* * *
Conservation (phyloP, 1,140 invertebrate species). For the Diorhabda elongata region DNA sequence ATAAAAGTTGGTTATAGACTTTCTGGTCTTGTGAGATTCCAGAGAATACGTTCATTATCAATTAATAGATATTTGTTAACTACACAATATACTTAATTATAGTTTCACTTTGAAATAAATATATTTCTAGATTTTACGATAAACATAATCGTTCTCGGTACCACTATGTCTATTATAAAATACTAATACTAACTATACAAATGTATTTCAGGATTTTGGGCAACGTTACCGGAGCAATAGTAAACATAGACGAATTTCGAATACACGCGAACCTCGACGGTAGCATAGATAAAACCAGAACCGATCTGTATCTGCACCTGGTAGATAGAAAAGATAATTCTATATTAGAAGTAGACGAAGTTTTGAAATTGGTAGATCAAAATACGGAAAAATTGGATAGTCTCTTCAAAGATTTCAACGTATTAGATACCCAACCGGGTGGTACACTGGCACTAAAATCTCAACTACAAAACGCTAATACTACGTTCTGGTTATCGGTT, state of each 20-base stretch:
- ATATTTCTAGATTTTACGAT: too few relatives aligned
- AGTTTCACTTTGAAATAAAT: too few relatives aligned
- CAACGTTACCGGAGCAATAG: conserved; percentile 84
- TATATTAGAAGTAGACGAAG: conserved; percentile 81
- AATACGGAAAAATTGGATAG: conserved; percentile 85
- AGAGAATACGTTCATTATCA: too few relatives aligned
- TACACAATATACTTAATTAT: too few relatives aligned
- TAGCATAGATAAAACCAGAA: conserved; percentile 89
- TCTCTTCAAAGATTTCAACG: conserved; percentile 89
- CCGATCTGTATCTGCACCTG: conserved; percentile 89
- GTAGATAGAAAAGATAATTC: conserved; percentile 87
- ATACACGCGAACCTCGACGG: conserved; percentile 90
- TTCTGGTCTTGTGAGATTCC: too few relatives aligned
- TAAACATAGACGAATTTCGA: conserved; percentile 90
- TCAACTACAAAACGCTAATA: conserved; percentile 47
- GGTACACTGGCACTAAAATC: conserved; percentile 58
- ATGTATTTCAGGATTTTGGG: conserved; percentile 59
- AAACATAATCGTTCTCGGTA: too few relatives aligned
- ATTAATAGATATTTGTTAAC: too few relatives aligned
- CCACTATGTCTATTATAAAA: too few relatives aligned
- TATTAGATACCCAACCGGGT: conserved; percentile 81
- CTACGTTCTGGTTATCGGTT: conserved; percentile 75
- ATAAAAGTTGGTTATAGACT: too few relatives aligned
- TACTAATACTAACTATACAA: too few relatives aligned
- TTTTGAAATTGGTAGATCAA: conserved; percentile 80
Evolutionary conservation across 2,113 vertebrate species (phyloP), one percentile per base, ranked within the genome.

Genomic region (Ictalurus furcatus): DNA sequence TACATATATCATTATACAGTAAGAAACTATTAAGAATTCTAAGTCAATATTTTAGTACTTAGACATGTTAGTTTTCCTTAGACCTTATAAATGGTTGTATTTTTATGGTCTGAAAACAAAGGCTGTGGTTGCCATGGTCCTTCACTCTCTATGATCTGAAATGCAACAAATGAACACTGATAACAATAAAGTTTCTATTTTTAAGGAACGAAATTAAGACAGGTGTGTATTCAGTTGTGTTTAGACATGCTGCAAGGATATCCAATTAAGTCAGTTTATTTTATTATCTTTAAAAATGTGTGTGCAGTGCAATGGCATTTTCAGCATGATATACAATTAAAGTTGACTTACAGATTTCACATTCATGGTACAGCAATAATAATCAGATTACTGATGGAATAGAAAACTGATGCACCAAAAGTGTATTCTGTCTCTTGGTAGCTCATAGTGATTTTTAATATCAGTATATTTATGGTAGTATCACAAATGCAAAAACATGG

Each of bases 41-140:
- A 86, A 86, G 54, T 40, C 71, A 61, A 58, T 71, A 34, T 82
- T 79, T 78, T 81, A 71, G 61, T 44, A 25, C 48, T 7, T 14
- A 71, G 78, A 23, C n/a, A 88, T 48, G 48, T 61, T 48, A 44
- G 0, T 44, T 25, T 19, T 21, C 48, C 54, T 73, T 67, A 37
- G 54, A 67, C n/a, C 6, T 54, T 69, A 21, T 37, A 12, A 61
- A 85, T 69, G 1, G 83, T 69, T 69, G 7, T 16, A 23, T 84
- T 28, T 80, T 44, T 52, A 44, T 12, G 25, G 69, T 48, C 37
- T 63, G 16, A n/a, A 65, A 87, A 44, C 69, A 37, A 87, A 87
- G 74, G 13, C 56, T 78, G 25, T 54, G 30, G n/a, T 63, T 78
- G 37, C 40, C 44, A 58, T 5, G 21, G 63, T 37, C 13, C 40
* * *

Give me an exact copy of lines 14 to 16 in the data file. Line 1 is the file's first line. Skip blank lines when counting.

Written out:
- TTCTGGTCTTGTGAGATTCC: too few relatives aligned
- TAAACATAGACGAATTTCGA: conserved; percentile 90
- TCAACTACAAAACGCTAATA: conserved; percentile 47